The Fed’s Decision is In: What Does It Mean?

Just over an hour ago, the Fed — for the first time since 2003 — cut its benchmark interest rate by a half-percentage point to 4.75 percent.

The rate on direct loans to banks was also lowered by half a percentage point to 5.25 percent.

And yes, for weeks analysts have been anticipating a cut would happen. However, many thought it would only be a quarter of a point — and the Fed had warned it would not act to bail out investors who had overextended themselves. Nothing was certain.

Taking all that into account — and given that this is the first cut in several years, and that throughout 2007, despite the housing crisis, the Fed had maintained it was better to keep the rate as is — this is pretty big news.

The Fed had good reason to take action. For one, inflation, which the Fed has said it viewed as its foremost concern — part of the reason the housing crunch ended up on the back burner — isn’t posing as dire a threat as earlier anticipated, according to the Labor Department, who reported Tuesday its producer price index, a measure of wholesale inflation, had its sharpest drop in 10 months in August.

But even if the good inflation news hadn’t been released Tuesday, it’s likely the Fed still would have lowered the interest rate due to market changes.

As the Federal Open Market Committee said today, the change came about as "developments in financial markets since the Committee’s last regular meeting have increased the uncertainty surrounding the economic outlook."

"Economic growth was moderate during the first half of the year, but the tightening of credit conditions has the potential to intensify the housing correction and to restrain economic growth more generally," The Fed said in a statement. "Today’s action is intended to help forestall some of the adverse effects on the broader economy that might otherwise arise from the disruptions in financial markets and to promote moderate growth over time."

That’s a marked change in attitude from the Fed, who had previously de-emphasized the housing decline and resulting credit crunch — but both have indeed worsened, along with unemployment, since the Fed last met.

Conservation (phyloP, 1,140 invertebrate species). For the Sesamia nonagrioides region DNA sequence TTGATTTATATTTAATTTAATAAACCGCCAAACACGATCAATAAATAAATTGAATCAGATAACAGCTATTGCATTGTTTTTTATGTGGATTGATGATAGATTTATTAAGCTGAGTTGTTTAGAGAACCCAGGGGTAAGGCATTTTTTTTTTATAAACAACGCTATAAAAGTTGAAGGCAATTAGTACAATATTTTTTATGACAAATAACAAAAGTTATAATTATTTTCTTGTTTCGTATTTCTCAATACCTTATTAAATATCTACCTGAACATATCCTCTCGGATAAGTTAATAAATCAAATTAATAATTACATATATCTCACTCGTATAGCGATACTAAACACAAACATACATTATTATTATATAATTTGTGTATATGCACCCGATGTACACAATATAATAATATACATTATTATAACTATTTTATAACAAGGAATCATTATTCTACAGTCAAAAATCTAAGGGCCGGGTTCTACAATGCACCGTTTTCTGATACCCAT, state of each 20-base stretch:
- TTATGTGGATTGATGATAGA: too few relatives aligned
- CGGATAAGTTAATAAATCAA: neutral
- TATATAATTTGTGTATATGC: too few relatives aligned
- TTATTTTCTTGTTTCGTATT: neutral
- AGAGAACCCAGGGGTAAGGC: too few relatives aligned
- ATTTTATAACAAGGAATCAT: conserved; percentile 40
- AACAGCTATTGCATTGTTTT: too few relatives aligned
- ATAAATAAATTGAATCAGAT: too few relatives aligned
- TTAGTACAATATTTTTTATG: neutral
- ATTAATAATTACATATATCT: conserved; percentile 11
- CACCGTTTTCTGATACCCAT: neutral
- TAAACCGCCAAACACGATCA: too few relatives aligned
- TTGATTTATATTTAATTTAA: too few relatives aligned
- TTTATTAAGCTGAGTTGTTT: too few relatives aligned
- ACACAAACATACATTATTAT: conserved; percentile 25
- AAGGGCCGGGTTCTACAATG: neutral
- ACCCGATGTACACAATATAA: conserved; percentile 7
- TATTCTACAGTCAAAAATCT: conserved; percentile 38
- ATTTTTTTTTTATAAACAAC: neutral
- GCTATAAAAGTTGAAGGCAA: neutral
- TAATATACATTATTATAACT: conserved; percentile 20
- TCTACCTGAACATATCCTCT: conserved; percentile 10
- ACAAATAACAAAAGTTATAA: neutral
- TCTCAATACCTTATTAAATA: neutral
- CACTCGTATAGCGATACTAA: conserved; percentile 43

In addition, the whole mess has all shown global repercussions in other countries’ financial markets.

But what does this all mean for the economy?

The immediate effects:

  • The dollar fell to a new low against the euro, $1.3980 today.
  • Major U.S. stock indexes rose sharply right after the announcement, according to BusinessWeek.

Potential changes in the near future include:

  • Banks were expected to immediately cut the prime rate, base rate for many business and consumer loans, such as home equity lines of credit and credit cards, from 8.25% to 7.75%, according to USA Today.
  • Adjustable-rate mortgage rates could possibly fall, but the impact today’s announcement will have on ARMs may not be large as they are also based on other interest rates. (Since Treasury yields affect fixed mortgage rates, the cut will likely have less of an effect on 30-year-mortgage holders, USA Today says.)

Today’s news pleased many in the housing market. But of course, the housing crisis is far from over.

This is, in fact, quite a big week for U.S. Federal Reserve Chairman Ben Bernanke: On Thursday, he will testify about the current mortgage situation to a House Financial Services Committee. The committee members have made several suggestions — some in opposition to Bernanke’s assessments — about how to correct the situation, CNNMoney.com reports.

What will they suggest? How will Bernanke defend the Fed’s previous and recent policy decisions? Stay tuned to MHN Out and About for continued coverage.